Dose Response Modeling in Epidemiologic Cohort Studies


Principal Investigator:
Ellen Eisen, Adjunct Professor of Environmental Health

Department of Environmental Health and Department of Epidemiology


Dates of Research:
May 5, 2004 — April 30, 2009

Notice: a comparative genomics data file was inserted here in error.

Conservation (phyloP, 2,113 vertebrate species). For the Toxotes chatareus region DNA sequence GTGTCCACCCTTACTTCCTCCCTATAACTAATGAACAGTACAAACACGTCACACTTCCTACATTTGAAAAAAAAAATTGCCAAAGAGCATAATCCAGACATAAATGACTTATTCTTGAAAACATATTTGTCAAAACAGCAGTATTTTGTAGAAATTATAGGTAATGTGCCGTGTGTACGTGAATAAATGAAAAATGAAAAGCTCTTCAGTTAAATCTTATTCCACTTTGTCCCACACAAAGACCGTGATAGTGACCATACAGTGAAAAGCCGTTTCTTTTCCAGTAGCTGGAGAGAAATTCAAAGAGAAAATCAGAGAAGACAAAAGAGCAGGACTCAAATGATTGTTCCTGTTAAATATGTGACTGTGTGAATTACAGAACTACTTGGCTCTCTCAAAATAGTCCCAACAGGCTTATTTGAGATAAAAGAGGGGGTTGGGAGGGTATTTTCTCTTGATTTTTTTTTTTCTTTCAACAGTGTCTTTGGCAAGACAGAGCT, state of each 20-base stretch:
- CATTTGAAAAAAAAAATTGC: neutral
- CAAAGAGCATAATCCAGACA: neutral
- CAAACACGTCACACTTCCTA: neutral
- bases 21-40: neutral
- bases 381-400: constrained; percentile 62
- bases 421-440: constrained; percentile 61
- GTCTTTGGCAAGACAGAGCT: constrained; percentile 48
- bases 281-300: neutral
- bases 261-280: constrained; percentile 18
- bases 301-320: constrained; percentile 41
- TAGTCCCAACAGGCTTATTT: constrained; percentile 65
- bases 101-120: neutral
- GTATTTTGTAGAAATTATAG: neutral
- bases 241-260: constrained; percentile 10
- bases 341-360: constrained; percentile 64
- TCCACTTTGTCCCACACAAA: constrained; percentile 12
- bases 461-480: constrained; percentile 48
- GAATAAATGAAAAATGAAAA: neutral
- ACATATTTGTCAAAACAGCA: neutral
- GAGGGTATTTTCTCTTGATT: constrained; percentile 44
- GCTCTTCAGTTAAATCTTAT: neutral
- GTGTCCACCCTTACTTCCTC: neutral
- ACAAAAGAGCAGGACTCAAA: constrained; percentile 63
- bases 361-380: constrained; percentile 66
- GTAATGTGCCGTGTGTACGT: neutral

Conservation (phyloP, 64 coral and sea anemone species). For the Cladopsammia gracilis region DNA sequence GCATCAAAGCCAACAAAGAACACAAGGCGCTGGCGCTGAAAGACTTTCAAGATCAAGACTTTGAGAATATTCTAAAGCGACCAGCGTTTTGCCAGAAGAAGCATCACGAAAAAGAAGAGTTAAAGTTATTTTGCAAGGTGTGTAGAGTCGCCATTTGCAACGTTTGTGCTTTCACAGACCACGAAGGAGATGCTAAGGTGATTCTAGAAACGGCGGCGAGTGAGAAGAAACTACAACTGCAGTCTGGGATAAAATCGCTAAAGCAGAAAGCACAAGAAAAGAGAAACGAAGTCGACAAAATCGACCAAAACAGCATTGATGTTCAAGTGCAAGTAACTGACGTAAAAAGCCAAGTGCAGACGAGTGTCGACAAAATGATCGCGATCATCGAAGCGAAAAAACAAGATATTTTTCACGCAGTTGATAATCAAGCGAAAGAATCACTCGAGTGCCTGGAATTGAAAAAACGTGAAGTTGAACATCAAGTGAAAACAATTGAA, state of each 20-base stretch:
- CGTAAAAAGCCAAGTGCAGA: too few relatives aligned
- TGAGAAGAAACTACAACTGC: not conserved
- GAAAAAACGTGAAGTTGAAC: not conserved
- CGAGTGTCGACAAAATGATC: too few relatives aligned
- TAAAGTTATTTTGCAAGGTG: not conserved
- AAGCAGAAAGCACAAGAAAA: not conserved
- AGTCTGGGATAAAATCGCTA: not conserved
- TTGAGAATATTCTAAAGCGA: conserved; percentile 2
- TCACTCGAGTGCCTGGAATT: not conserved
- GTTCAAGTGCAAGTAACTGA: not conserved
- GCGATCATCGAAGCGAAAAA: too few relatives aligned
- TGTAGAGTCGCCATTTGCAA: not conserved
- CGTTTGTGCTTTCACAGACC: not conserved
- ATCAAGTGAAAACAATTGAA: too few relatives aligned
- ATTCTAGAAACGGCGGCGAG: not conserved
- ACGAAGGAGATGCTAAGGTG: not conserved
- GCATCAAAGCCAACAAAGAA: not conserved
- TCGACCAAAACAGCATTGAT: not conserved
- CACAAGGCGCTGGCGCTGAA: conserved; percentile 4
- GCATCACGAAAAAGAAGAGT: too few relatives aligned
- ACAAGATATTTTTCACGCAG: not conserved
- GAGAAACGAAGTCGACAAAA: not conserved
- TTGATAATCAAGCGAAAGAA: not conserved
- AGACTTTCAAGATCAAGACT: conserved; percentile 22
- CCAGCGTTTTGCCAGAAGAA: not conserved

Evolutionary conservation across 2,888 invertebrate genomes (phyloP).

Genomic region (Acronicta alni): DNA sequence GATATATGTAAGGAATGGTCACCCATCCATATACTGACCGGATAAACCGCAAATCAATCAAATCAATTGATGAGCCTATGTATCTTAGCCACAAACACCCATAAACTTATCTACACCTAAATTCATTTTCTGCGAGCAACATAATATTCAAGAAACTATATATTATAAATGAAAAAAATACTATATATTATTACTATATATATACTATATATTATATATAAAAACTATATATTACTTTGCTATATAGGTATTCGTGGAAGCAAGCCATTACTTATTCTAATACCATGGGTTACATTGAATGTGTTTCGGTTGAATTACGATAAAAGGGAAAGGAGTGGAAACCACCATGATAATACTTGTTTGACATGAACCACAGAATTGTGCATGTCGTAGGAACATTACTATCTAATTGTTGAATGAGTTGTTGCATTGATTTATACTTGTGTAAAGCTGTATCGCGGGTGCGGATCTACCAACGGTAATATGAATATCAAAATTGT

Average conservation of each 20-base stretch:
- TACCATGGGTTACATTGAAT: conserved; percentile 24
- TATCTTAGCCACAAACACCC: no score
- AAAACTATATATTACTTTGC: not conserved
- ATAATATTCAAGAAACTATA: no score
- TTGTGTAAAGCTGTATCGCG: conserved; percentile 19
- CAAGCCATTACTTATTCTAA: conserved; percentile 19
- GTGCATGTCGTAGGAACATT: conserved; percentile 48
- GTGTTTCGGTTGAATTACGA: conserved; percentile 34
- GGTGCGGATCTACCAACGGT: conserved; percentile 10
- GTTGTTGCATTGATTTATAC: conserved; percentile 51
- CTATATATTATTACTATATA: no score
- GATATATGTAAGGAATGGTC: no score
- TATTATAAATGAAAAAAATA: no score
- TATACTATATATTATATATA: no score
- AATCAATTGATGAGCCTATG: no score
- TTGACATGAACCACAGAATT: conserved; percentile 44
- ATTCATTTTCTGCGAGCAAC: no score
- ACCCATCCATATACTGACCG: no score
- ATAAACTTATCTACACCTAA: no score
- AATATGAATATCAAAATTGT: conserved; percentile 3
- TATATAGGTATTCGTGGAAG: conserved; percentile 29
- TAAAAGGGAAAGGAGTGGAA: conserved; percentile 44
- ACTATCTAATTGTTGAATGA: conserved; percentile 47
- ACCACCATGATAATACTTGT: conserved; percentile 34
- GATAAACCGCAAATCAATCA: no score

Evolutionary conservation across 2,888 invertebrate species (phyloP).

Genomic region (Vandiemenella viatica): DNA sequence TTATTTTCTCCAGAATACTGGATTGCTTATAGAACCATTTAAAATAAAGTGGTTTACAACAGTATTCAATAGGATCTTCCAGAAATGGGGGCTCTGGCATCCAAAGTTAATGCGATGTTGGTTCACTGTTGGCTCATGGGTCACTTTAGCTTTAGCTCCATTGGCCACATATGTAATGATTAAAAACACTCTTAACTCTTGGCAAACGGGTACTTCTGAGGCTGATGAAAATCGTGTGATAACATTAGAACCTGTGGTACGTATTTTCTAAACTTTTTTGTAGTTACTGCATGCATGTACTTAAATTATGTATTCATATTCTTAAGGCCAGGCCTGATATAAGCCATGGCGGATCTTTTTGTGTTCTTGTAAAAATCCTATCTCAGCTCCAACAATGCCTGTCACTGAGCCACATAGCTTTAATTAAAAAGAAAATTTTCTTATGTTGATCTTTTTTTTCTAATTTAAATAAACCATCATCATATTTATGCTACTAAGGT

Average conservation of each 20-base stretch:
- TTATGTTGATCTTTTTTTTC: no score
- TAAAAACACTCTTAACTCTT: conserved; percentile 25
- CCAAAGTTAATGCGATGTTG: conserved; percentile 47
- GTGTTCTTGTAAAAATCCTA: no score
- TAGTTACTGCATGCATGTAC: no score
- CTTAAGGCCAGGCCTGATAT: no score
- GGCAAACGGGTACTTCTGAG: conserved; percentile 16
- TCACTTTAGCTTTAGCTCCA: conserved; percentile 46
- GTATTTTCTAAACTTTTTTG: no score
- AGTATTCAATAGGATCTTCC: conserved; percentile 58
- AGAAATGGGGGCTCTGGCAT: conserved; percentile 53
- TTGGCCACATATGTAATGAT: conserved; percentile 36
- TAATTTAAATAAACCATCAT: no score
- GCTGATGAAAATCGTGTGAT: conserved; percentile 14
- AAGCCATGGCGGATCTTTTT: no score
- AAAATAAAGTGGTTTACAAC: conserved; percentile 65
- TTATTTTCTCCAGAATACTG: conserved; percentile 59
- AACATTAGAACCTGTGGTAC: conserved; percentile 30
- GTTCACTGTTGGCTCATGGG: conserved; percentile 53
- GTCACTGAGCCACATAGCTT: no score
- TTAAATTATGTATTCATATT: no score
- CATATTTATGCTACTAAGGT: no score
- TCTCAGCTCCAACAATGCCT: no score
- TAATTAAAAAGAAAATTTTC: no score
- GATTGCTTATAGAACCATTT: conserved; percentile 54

This proposal builds on current work applying semiparametric statistical methods to model nonlinear exposure-response curves with smooth functions of exposure in occupational cohort studies (R01CA81345). In the course of adapting penalized splines for survival analysis, there have been two issues identified that need further development: 1) criteria for choosing the optimal amount of smoothness; and 2) diagnostic statistics to identify influential observations and measure their influence on the fitted values of the curve. These issues will be examined in the presence of the right skewed distributions typical of workplace exposures. Comparisons willl be made of the goodness of fit and resistance of penalized splines to that of two other common smoothers: restricted cubic spines, and a locally weighted regression smoother called “”loess.”” They will re-analyze two cancer mortality studies:larynx, lung, prostate and rectal cancer in autoworkers exposed to metalworking fluids (MWF) and lung cancer in California’s diatomaceous earth industry exposed to crystalline silica. The methodological investigations will focus on MWF and silia because, by clarifying the shapes of their exposure-response curves, one can make a substantial contribution to the current controversies over their control in the workplace.